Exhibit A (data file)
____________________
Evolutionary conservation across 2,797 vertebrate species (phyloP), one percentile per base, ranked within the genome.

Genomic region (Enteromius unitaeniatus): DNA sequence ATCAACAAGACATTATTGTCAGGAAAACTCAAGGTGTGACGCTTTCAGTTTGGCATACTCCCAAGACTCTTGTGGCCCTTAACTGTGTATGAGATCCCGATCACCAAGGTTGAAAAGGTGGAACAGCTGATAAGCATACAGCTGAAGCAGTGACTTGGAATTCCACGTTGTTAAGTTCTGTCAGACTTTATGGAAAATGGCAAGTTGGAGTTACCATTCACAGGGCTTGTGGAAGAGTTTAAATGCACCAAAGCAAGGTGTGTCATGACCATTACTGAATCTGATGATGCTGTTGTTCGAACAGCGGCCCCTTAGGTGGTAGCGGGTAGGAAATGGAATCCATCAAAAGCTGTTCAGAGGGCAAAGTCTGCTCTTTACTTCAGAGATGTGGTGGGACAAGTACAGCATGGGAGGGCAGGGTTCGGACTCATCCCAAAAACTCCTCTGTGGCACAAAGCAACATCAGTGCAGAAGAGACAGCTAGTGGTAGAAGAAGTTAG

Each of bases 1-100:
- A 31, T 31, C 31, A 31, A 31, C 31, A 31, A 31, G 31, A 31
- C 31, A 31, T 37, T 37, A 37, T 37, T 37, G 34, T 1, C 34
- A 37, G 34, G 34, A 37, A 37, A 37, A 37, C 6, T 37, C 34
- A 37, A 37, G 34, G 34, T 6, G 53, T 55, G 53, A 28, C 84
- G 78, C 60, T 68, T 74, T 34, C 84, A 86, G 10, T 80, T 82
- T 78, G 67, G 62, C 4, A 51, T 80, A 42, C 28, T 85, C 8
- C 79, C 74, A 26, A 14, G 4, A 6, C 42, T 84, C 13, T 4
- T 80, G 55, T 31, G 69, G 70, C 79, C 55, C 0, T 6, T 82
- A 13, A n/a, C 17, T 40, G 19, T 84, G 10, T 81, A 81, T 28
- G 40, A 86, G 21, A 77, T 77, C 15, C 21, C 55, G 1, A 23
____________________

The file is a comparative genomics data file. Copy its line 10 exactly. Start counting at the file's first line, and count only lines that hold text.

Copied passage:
- C 79, C 74, A 26, A 14, G 4, A 6, C 42, T 84, C 13, T 4